Ask an astronomer: What makes neutron stars so special?



MICHELLE THALLER: I’m an astrophysicist and one of the things that I have been really impressed with with the International Space Station, some of the most amazing and innovating and strange experiments today are actually located on the space station. It’s, of course, a wonderful platform to look at a lot of stuff because you’re up above the atmosphere, you’re up in space and you can both look out into space and you can also look back down at our home planet the Earth.

One of the things that makes it a challenge to actually use it as, for example, an observatory with telescopes is that the space station swings around a lot so you have to be able to actually stabilize the image and what you’re looking at, especially if you’re working on the space station. But to me certainly one of the most amazing discoveries of the last year has come out of the space station experiment called NICER, that’s the acronym. It stands for the Neutron star Interior Composition Explorer so NICER. And NICER it’s actually a camera that looks at x-ray light. So, this is very, very high energy light and luckily for us this light does not get through the atmosphere. There are x-rays coming from space all the time and they would be very harmful to us but they’re absorbed by the air in the Earth’s atmosphere. Of course that means if you want to study x-rays coming from space you need to get up above the atmosphere and the space station is. Now, NICER was specifically designed to look at a very interesting type of dead star called a neutron star. And a neutron star is the remnants when a very massive star, a star that might have been 10, 20, 50 times the mass of the sun violently dies and explodes. And incredibly the core of the star is usually still intact after that because the core became so compressed in that explosion that it holds together as a giant ball of atoms basically. Neutron stars are only about ten miles across. They have the density of one big atomic nucleus and that means that if you had a teaspoon full of this material, this neutronium, that teaspoonful would have about as much mass as Mount Everest. So, a ten mile ball every little bit of it is that dense and not only that these things spin hundreds of times a second. They are wonderful. They are real monsters. The gravity around them is so intense, it’s not a black hole but it’s sort of natures next best thing. The gravity is so intense that light is actually bent around these objects. And one of the most amazing things that we did with NICER recently is we used data coming in from x-rays from these hot dense little balls to actually map the surface and see where parts were hotter than others. And that was very challenging to do because when you actually took an image, and this wasn’t a simple image it was constructed out of many different observations, but what you’re actually doing is you’re not only seeing the front of that object but you’re seeing the back of the object too because light is bending around the object. Gravity is so strong it actually warps light around so that you see the front and the back of the object at once.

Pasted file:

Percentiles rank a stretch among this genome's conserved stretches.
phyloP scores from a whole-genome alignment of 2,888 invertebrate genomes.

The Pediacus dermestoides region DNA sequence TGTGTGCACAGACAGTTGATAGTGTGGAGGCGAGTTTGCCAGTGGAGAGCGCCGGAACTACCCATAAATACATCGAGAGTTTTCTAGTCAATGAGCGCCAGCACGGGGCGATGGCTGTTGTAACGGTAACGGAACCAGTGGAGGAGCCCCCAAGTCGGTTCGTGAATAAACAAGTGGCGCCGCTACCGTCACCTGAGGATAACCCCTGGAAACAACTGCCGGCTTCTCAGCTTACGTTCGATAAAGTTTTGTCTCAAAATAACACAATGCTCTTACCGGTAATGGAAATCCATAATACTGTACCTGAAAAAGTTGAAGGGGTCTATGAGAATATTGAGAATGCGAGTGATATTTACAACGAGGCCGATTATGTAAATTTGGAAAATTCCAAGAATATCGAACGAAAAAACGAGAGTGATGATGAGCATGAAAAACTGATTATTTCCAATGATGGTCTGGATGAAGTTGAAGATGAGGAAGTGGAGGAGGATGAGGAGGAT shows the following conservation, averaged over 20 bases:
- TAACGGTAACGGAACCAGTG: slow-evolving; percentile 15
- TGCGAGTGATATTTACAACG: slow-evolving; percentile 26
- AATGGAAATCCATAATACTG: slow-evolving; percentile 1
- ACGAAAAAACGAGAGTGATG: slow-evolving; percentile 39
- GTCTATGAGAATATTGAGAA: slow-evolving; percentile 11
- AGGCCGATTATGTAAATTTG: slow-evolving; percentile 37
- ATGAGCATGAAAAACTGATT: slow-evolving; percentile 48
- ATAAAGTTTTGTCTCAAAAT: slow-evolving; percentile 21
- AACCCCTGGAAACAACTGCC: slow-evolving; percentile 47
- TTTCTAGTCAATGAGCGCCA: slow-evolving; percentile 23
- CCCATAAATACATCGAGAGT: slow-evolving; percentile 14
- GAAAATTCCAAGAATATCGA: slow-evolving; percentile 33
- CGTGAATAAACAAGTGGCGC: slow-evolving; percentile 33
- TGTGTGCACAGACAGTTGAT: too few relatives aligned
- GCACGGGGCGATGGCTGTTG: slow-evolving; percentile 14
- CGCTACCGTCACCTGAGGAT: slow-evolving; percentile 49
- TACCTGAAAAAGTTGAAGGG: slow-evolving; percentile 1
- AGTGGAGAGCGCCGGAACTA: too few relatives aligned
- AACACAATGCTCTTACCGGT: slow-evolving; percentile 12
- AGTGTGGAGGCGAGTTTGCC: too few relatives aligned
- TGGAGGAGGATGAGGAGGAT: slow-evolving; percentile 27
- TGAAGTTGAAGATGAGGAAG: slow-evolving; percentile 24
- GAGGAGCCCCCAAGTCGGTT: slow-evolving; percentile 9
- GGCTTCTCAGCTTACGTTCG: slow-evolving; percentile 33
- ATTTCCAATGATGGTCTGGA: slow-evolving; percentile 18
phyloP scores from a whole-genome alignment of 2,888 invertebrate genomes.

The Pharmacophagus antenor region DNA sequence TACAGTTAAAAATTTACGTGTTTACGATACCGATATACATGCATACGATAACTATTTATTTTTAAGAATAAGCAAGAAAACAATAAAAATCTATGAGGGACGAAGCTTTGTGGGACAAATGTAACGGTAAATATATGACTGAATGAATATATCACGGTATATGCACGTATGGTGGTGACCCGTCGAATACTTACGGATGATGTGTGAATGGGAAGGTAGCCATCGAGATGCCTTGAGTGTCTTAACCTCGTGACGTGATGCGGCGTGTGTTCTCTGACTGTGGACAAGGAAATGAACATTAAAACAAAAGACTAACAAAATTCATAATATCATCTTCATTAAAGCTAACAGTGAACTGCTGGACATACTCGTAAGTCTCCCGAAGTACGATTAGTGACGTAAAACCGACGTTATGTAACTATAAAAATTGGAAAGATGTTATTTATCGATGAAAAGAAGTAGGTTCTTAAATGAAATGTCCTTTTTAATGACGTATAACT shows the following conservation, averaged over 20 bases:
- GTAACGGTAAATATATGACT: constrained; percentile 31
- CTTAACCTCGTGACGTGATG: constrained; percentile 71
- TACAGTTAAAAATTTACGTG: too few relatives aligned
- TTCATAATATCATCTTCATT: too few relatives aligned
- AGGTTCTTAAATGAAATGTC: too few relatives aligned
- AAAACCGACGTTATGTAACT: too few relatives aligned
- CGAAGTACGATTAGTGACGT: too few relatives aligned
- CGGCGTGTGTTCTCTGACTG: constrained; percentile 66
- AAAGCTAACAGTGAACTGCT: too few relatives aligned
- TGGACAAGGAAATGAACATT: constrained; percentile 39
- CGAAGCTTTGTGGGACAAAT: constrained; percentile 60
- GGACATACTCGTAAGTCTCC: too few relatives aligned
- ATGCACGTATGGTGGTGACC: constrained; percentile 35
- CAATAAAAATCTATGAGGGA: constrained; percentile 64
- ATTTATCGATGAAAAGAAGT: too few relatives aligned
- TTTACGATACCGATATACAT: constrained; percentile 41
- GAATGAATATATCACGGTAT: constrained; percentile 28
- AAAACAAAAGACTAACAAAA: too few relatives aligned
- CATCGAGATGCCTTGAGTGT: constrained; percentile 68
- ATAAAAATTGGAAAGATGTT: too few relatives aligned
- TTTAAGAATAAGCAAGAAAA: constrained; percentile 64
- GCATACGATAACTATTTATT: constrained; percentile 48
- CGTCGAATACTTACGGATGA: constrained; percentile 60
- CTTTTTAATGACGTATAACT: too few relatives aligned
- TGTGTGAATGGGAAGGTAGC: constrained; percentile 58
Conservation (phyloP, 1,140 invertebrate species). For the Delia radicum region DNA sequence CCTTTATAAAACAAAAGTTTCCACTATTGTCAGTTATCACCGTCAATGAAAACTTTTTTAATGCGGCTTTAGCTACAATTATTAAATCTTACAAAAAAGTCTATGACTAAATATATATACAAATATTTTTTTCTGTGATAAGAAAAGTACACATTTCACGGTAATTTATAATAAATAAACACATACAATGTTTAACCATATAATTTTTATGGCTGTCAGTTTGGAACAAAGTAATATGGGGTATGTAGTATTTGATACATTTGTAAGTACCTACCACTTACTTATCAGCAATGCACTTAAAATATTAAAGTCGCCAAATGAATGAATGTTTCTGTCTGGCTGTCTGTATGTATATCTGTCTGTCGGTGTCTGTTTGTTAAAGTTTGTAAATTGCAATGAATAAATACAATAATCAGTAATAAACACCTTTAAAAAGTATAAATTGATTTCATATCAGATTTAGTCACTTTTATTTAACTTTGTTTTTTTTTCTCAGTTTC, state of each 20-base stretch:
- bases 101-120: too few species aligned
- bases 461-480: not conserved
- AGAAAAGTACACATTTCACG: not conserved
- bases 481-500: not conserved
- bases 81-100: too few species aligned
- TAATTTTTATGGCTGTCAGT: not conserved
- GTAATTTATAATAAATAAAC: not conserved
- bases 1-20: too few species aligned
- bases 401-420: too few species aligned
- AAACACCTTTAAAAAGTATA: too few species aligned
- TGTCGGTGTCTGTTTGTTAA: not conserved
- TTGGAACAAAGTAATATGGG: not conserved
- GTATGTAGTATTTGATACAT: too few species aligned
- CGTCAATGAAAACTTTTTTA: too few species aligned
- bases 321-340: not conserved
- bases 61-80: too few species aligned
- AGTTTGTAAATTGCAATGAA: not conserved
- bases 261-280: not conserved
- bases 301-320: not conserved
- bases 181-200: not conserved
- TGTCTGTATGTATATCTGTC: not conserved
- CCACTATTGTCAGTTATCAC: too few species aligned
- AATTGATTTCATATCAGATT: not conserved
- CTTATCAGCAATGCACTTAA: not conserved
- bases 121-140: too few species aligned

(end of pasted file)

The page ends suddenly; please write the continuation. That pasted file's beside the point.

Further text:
And so, to make this map we had to actually sort of deconvolve which parts were from the front of this neutron star and which parts were from the back. Now, another thing that is just kind of wonderful is that these things spin around as I said hundreds of times a second. And as they do they emit burst of radiation every time they make a spin. And that’s a very, very accurate clock, they’re actually more accurate than most clocks here on Earth. And what we’re doing now is we’re trying to use those bursts of radiation coming hundreds of times a second to create a timing device all around the Earth. And what that will be is something like a system of GPS satellites, global positioning satellite. So, all of those tiny little signals each one is a little different, each neutron star spins at a slightly different rate and you can triangulate exactly where you are based on these blips that are coming at you from the neutron stars. And what that means is that we’ll have a GPS system we can use anywhere in the galaxy. So, even our deep space probes you get far away from earth like say you want to go out to Saturn, we don’t have any GPS satellites out by Saturn; it’s hard to know exactly where you are and we still use the positions of stars around the spacecraft to do that. But what if you had a GPS system that will never go out, it will never go down, it will stay accurate for many, many centuries if not millennia and it’s not based on anything technological, anything human driven it’s based on rotating dead stars in the sky?
Conceivably we could go to any of these planets that we’re discovering, more than 4000 planets now around other stars, and using the same system we would know exactly where we are. So, you might not think about it but right now the space station at this moment is taking data from hundreds, if not thousands, of these spinning dead stars and we’re using it to find our place in the galaxy.



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